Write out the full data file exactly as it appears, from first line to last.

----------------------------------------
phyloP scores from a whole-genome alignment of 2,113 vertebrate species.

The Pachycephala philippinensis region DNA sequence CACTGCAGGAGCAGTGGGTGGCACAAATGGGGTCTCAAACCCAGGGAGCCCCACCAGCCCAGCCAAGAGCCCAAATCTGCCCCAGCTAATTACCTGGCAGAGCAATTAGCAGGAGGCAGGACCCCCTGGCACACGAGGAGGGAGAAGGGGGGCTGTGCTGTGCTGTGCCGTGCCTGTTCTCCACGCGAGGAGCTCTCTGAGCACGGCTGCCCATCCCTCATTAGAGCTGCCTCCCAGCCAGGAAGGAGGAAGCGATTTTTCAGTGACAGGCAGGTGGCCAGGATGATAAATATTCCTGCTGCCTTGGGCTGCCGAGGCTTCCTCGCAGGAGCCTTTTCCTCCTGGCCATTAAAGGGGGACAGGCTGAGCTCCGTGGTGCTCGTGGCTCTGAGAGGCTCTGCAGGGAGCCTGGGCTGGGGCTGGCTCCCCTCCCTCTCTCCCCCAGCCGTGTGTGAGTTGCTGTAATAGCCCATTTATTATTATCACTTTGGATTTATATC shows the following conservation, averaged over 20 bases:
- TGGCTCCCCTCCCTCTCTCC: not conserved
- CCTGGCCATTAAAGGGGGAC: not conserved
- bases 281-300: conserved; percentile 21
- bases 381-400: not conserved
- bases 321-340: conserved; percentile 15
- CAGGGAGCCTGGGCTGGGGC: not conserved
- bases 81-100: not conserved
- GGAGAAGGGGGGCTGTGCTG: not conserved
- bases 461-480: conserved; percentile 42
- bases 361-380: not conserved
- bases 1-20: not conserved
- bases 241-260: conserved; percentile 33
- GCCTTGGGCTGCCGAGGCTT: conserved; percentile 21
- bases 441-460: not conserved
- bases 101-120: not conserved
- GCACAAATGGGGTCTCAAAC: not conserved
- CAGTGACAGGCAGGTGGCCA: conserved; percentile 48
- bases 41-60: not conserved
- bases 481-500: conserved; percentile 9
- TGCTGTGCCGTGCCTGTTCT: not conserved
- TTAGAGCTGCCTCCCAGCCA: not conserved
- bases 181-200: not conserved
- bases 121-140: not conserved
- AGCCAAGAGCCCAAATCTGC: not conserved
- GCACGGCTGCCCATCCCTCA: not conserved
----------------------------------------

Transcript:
phyloP scores from a whole-genome alignment of 2,113 vertebrate species.

The Pachycephala philippinensis region DNA sequence CACTGCAGGAGCAGTGGGTGGCACAAATGGGGTCTCAAACCCAGGGAGCCCCACCAGCCCAGCCAAGAGCCCAAATCTGCCCCAGCTAATTACCTGGCAGAGCAATTAGCAGGAGGCAGGACCCCCTGGCACACGAGGAGGGAGAAGGGGGGCTGTGCTGTGCTGTGCCGTGCCTGTTCTCCACGCGAGGAGCTCTCTGAGCACGGCTGCCCATCCCTCATTAGAGCTGCCTCCCAGCCAGGAAGGAGGAAGCGATTTTTCAGTGACAGGCAGGTGGCCAGGATGATAAATATTCCTGCTGCCTTGGGCTGCCGAGGCTTCCTCGCAGGAGCCTTTTCCTCCTGGCCATTAAAGGGGGACAGGCTGAGCTCCGTGGTGCTCGTGGCTCTGAGAGGCTCTGCAGGGAGCCTGGGCTGGGGCTGGCTCCCCTCCCTCTCTCCCCCAGCCGTGTGTGAGTTGCTGTAATAGCCCATTTATTATTATCACTTTGGATTTATATC shows the following conservation, averaged over 20 bases:
- TGGCTCCCCTCCCTCTCTCC: not conserved
- CCTGGCCATTAAAGGGGGAC: not conserved
- bases 281-300: conserved; percentile 21
- bases 381-400: not conserved
- bases 321-340: conserved; percentile 15
- CAGGGAGCCTGGGCTGGGGC: not conserved
- bases 81-100: not conserved
- GGAGAAGGGGGGCTGTGCTG: not conserved
- bases 461-480: conserved; percentile 42
- bases 361-380: not conserved
- bases 1-20: not conserved
- bases 241-260: conserved; percentile 33
- GCCTTGGGCTGCCGAGGCTT: conserved; percentile 21
- bases 441-460: not conserved
- bases 101-120: not conserved
- GCACAAATGGGGTCTCAAAC: not conserved
- CAGTGACAGGCAGGTGGCCA: conserved; percentile 48
- bases 41-60: not conserved
- bases 481-500: conserved; percentile 9
- TGCTGTGCCGTGCCTGTTCT: not conserved
- TTAGAGCTGCCTCCCAGCCA: not conserved
- bases 181-200: not conserved
- bases 121-140: not conserved
- AGCCAAGAGCCCAAATCTGC: not conserved
- GCACGGCTGCCCATCCCTCA: not conserved